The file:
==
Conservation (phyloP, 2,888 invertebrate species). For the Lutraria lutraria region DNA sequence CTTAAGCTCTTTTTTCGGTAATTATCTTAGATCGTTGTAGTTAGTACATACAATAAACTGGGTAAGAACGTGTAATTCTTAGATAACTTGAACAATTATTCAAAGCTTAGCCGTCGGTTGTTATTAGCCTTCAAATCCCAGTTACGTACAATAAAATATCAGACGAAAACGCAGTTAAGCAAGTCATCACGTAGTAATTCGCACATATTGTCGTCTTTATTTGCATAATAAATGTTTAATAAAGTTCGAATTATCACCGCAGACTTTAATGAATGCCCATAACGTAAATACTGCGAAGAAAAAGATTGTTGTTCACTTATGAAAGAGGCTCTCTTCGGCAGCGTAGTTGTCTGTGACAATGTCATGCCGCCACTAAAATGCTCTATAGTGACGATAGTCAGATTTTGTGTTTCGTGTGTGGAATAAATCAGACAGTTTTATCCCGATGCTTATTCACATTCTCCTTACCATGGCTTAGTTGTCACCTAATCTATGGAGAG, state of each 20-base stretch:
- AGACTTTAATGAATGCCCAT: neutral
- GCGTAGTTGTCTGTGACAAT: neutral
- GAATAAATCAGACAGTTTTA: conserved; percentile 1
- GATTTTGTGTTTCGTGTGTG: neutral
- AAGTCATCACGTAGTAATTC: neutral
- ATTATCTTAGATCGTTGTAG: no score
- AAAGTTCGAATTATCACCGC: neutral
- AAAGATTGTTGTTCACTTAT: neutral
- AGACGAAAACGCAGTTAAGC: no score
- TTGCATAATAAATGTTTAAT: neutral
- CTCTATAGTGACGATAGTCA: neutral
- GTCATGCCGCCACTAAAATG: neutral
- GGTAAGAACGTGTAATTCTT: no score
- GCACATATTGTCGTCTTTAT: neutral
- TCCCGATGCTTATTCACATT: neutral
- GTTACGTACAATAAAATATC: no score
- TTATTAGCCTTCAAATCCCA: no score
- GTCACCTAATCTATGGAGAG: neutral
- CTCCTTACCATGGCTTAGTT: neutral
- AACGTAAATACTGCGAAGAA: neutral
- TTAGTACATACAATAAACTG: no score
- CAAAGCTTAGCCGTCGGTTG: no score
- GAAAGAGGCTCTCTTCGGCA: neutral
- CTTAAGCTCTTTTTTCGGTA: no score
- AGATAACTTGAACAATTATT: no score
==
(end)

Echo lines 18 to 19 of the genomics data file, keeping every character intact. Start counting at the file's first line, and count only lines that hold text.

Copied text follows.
- TTATTAGCCTTCAAATCCCA: no score
- GTCACCTAATCTATGGAGAG: neutral